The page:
If you're a Windows NT veteran, you know that updates to the security accounts manager (SAM) are made only to the primary domain controller. When the primary domain controller receives updates it alerts all of the backup domain controllers, which then request a copy of the updates.
In contrast, Windows 2000 works much differently. Instead of using the PDC/BDC model, Windows 2000 uses the multimaster model of directory replication. Basically, this means that Active Directory updates can be made to any domain controller and then passed to all other domain controllers. In a multimaster environment, there are five different roles that domain controllers could potentially play. In this article, I'll discuss these five roles.
|"Instead of using the PDC/BDC model, Windows 2000 uses the multimaster model of directory replication. Basically, this means that Active Directory updates can be made to any domain controller and then passed to all other domain controllers."|
The schema master is responsible for accepting updates to the Active Directory schema. There can be only a single schema master in the entire forest structure. This is one of the few places in which the multimaster model doesn't apply to the Active Directory, since schema updates must be made directly to the schema master. Needless to say, this means that you must have access to the schema master to make any schema updates. Every forest must have a schema master.
Domain Naming Master
As with the schema master, every Active Directory forest must have a domain naming master. Likewise, there can be only one domain naming master in the entire forest. The domain naming master is responsible for supporting the addition and the removal of domains within the forest.
Domain Specific Roles
Just as each forest requires a schema master and a domain naming master, there are also domain specific roles. Each domain requires a relative ID master, a PDC emulator, and an infrastructure master. As with the forest specific roles that I discussed earlier, each domain can have only one instance of each of the roles that I discussed.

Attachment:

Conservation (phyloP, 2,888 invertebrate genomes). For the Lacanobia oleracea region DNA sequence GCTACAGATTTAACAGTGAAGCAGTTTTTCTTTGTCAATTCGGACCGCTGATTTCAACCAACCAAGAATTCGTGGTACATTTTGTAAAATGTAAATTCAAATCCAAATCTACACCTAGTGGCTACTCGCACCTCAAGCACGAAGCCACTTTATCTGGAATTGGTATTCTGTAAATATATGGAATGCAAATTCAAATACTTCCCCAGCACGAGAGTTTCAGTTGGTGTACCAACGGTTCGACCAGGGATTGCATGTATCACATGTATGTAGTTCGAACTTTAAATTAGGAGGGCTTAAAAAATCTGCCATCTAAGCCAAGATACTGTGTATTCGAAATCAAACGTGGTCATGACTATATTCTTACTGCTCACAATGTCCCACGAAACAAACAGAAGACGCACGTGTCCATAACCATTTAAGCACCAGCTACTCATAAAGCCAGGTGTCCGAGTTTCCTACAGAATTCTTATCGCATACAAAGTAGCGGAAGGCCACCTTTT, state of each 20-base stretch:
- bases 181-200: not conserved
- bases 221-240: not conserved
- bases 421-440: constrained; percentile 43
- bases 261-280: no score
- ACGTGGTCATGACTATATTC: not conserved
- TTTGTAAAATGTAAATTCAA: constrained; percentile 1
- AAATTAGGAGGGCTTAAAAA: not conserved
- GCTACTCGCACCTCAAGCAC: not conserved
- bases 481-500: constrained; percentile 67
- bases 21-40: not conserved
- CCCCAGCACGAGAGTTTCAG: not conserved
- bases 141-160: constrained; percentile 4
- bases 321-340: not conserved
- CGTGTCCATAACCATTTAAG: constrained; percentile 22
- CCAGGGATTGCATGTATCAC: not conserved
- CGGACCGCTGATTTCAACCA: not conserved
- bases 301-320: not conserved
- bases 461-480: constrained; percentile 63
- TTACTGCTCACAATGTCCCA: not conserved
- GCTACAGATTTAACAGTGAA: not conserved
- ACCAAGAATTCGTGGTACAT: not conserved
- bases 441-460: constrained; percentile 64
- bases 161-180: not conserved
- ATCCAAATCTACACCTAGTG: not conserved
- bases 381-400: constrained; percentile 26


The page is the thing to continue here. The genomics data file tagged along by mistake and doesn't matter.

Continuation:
Relative ID Master
A relative ID master is the machine that keeps track of the numerical ID number associated with various domain objects. For example, if you create a user account, Windows 2000 creates a number that's associated with the account. Part of the number designates the domain that the object belongs to. Each object in the domain contains the same domain-related portion of the number. The rest of the number is unique for each object.
Windows 2000 runs one server in each domain in PDC emulator mode. This server is responsible for replicating account information to any Windows NT backup domain controllers that may be present on the network. If the network is running entirely in native Active Directory mode, the role of the PDC emulator is that it's usually the first PC in each domain to receive replication information.
The infrastructure master server is responsible for managing group security. Any time that you add or remove users to or from a group the change is made through this server. It is this server's responsibility to keep track of group memberships and pass that information along to other domain controllers. //
Brien M. Posey is an MCSE who works as a freelance writer. His past experience includes working as the director of information systems for a national chain of health care facilities and as a network engineer for the Department of Defense. Because of the extremely high volume of e-mail that Brien receives, it's impossible for him to respond to every message, although he does read them all.